Jun 12, 2012; Cincinnati, OH, USA; Cincinnati Bengals tight end Jermaine Gresham (84) wide receiver Armon Binns (85) and cornerback Jason Allen (25) have fun during work outs at mini camp at Paul Brown Stadium. Mandatory Credit: Frank Victores-US PRESSWIRE
It says a lot when an NFL team invests a first round pick on a player at a position that they've never selected that high in their history. Such was the case with guard Kevin Zeitler this year, as well as in 2010 with tight end Jermaine Gresham. Since joining the Bengals two seasons ago, Gresham has strung together two solid seasons, including a 2011 campaign where he made the Pro Bowl as a second alternate.
But, according to Geoff Hobson of Bengals.com, Gresham wants more. He wants to be one of the league's elite tight ends--the newest addition to a dominant group of players paving the way that the NFL is heading. Gresham has spent extensive time studying some of the best tight ends in the league and he can see the nuances that make them great. And, with the recent mega-contract that Rob Gronkowski signed, Gresham could be seeing some major dollar signs himself if he puts together another solid season.
"I've watched every catch five times," Gresham said of Gronkowski's 2011 masterpiece. "You have to. He and Jimmy (the Saints' Graham) had the best seasons ever by a tight end. You have to see what they're doing. How they're getting open, how they're getting so many balls. He's a beast. What he got, he deserved."
If you were wanting Gresham to study any tight ends to mold his game after, Gronkowski and Graham are good places to start. A major issue that goes along with Gresham not putting up those kind of numbers though is that of the Bengals offense not being tight end-centric. If you were wondering about Gresham's confidence level and where he rates himself in the league, you needn't worry:
"I haven't put up numbers like him, so I really can't speak on that," Gresham said. "I feel like I can do anything the tight ends in this league do, but I'm not taking anything away from those guys. Those guys are freakish and what they do in their offense is pretty damn good."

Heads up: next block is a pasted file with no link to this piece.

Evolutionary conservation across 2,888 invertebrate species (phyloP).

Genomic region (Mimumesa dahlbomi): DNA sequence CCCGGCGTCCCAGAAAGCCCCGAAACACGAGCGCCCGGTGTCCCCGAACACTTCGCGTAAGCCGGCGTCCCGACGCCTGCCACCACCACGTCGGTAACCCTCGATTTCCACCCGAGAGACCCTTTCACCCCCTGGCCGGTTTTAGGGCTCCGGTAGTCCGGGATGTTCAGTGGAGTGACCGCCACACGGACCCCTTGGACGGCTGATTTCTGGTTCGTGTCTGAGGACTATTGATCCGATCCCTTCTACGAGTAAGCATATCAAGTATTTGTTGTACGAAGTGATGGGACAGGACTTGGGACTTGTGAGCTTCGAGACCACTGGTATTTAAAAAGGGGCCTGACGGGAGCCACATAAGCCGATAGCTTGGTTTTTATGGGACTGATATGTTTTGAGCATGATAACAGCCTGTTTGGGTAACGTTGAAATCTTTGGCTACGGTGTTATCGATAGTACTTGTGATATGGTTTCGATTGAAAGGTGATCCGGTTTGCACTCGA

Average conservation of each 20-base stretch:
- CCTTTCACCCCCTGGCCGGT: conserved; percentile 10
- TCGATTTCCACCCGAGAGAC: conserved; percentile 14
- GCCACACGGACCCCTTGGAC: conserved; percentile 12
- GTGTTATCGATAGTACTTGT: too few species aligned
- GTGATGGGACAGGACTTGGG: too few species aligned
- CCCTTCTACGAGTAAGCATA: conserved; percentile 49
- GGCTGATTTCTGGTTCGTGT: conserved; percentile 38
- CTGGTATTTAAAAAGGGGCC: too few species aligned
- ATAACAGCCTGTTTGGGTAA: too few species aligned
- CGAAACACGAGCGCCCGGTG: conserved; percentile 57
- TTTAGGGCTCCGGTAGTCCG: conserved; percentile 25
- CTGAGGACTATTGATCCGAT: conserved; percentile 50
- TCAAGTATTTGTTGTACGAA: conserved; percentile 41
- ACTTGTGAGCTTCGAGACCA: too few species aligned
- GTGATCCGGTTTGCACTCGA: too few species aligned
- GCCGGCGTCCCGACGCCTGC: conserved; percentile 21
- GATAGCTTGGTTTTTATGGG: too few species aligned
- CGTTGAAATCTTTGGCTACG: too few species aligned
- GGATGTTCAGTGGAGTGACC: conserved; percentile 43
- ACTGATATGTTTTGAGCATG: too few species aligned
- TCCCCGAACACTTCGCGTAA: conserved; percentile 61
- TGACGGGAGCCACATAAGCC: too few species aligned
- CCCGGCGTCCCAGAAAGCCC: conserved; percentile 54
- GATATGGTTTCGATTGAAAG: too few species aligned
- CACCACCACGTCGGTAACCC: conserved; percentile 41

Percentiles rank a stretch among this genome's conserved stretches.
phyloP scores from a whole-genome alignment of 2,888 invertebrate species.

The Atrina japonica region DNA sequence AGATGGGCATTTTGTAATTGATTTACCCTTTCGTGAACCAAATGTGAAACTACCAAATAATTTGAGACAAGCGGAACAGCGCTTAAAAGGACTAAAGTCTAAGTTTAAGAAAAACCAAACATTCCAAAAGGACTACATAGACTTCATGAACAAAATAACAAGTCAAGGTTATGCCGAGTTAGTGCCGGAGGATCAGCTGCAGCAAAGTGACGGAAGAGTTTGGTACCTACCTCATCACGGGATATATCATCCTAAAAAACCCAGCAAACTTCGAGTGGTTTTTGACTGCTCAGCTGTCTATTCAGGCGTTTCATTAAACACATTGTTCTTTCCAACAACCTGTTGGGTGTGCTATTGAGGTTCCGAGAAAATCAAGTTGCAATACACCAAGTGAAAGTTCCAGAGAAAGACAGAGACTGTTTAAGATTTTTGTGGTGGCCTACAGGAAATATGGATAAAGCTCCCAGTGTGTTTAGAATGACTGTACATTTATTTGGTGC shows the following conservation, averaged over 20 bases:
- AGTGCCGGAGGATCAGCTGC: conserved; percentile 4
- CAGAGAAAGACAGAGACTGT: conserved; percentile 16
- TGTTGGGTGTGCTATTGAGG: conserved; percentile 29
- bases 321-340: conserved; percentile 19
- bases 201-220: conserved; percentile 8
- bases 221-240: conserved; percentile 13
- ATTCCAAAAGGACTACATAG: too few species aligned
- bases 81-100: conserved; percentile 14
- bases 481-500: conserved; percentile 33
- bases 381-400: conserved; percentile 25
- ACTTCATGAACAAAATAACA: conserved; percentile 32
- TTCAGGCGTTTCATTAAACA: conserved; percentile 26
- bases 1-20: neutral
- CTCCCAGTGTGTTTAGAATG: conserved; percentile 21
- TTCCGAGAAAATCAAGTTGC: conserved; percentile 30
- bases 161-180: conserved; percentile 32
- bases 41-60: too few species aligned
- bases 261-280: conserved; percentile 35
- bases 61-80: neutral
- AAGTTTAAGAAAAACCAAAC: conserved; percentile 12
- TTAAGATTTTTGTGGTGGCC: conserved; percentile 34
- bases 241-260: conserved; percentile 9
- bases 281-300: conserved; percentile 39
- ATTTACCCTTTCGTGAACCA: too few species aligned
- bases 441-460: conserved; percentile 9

Quarterback Andy Dalton also chimed in during Gresham's interview with Hobson and other media members, talking about the possible offensive shift for 2012.
"You'll probably have more catches this year than you did last year just because you have a better idea of what's going on," said Dalton, and he was speaking for an offense closing up its first snaps under offensive coordinator Jay Gruden in an offseason setting.
Of course, to get a reality check on the situation, we'll need to hear offensive coordinator Jay Gruden's take on Gresham and the offense.
"Jermaine has got to work at it every day, no question about it," Gruden said. "He's come a long way with his route discipline and knowledge of the offense with the run game, especially. Just have to keep repping him. Some of the concepts where he has to read coverages on the move he has to get better at."
"When he's right, he can be an awesome target for Andy," Gruden said. "And it's our job to get him right more often than not and it's his job to keep working."
"We've got to do a good job getting him more involved downfield and he's got to make sure he's more accountable for the quarterback," Gruden said. "The quarterback has to feel the confidence he can go to Jermaine when Jermaine is ready and in the right spot. When he gets to that point I would expect him to put up some strong numbers."
With Gresham, the Bengals are staring at their first consecutive seasons with a dominant tight end since the days of Rodney Holman. It sounds as if Gresham is on the precipice of a breakout year for the Bengals, and it will start with Gruden's and Dalton's help.